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Foreign key order evaluation

P: n/a

Hi, I am trying to deal with a deadlock situation caused by foreign key references on insert and I was wondering if anyone knows what order the foreign keys are locked (or evaluated) in for a particular table? Deferring the locks is unfortunately not a good option for me...

Thanks,

Shawn

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Nov 23 '05 #1
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10 Replies


P: n/a
On Mon, Sep 27, 2004 at 03:19:47PM -0400, Shawn Chisholm wrote:

Hi, I am trying to deal with a deadlock situation caused by foreign
key references on insert and I was wondering if anyone knows what
order the foreign keys are locked (or evaluated) in for a particular
table? Deferring the locks is unfortunately not a good option for me...


What do you mean by "what order the foreign keys are locked"? Can
you give us an example of what you're doing and what problem you're
trying to solve? As I mentioned in reply to your earlier message,
foreign key locking and the potential for deadlock were recently
brought up in pgsql-general:

http://archives.postgresql.org/pgsql...9/msg00405.php
http://archives.postgresql.org/pgsql...9/msg00442.php

My followup to that thread (the second link above) mentions somebody
else's suggestion for a shared lock on the foreign key, but as far
as I can tell, no such solution has been implemented as of 8.0.0beta3.

--
Michael Fuhr
http://www.fuhr.org/~mfuhr/

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Nov 23 '05 #2

P: n/a
Mike,

I'm confused. Where is the lock? Is it on the 1 record in the model table?
If so, why is that record locked? Is it possible in Postgresql to update
the primary key of a record?

--RY

mi**@fuhr.org (Michael Fuhr) writes:
On Mon, Sep 27, 2004 at 03:19:47PM -0400, Shawn Chisholm wrote:

Hi, I am trying to deal with a deadlock situation caused by foreign
key references on insert and I was wondering if anyone knows what
order the foreign keys are locked (or evaluated) in for a particular
table? Deferring the locks is unfortunately not a good option for me...


What do you mean by "what order the foreign keys are locked"? Can
you give us an example of what you're doing and what problem you're
trying to solve? As I mentioned in reply to your earlier message,
foreign key locking and the potential for deadlock were recently
brought up in pgsql-general:

http://archives.postgresql.org/pgsql...9/msg00405.php
http://archives.postgresql.org/pgsql...9/msg00442.php

My followup to that thread (the second link above) mentions somebody
else's suggestion for a shared lock on the foreign key, but as far
as I can tell, no such solution has been implemented as of 8.0.0beta3.

--
Michael Fuhr
http://www.fuhr.org/~mfuhr/

---------------------------(end of broadcast)---------------------------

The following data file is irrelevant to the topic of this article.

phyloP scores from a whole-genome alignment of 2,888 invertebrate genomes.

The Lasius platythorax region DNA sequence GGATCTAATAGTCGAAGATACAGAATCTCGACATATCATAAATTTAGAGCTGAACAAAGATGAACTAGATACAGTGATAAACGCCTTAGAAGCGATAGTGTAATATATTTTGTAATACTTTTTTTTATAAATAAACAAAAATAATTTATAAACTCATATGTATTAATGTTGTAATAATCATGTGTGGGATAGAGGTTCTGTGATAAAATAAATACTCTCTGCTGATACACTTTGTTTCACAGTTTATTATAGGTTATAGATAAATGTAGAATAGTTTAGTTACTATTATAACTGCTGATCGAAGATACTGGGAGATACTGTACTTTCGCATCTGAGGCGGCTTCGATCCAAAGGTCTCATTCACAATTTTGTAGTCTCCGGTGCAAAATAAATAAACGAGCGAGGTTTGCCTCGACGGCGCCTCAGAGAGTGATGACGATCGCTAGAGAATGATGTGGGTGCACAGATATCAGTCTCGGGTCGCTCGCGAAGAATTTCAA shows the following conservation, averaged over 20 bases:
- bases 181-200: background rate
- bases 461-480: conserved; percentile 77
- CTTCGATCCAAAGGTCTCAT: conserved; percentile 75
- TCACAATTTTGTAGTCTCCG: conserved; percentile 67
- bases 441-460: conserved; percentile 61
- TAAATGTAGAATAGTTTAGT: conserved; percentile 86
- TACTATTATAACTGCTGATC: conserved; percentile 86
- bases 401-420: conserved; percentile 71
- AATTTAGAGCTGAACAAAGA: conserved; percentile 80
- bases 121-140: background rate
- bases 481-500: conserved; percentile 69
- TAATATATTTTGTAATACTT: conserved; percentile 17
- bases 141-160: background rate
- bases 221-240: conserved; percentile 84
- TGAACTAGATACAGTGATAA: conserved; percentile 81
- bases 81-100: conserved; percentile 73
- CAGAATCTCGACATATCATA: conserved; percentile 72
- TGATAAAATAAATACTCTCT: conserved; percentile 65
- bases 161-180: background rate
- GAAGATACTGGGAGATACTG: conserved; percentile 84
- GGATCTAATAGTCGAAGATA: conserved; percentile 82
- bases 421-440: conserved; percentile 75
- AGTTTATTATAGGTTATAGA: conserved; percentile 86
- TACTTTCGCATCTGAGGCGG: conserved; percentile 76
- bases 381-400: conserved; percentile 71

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--
% Randy Yates % "And all that I can do
%% Fuquay-Varina, NC % is say I'm sorry,
%%% 919-577-9882 % that's the way it goes..."
%%%% <ya***@ieee.org> % Getting To The Point', *Balance of Power*, ELO
http://home.earthlink.net/~yatescr
Nov 23 '05 #3

P: n/a
Randy Yates <ya***@ieee.org> writes:
Mike,

I'm confused. Where is the lock? Is it on the 1 record in the model table?
If so, why is that record locked? Is it possible in Postgresql to update
the primary key of a record?
Let me also ask why this is a problem. It may be a lock situation but
it isn't a DEADlock situation. I.e., the second transaction will just
have to wait until the first completes, and the first should complete
in milliseconds on a reasonable computer. Right?

Or am I completely missing the boat?

--Randy


--RY

mi**@fuhr.org (Michael Fuhr) writes:
On Mon, Sep 27, 2004 at 03:19:47PM -0400, Shawn Chisholm wrote:

Hi, I am trying to deal with a deadlock situation caused by foreign
key references on insert and I was wondering if anyone knows what
order the foreign keys are locked (or evaluated) in for a particular
table? Deferring the locks is unfortunately not a good option for me...


What do you mean by "what order the foreign keys are locked"? Can
you give us an example of what you're doing and what problem you're
trying to solve? As I mentioned in reply to your earlier message,
foreign key locking and the potential for deadlock were recently
brought up in pgsql-general:

http://archives.postgresql.org/pgsql...9/msg00405.php
http://archives.postgresql.org/pgsql...9/msg00442.php

My followup to that thread (the second link above) mentions somebody
else's suggestion for a shared lock on the foreign key, but as far
as I can tell, no such solution has been implemented as of 8.0.0beta3.

--
Michael Fuhr
http://www.fuhr.org/~mfuhr/

---------------------------(end of broadcast)---------------------------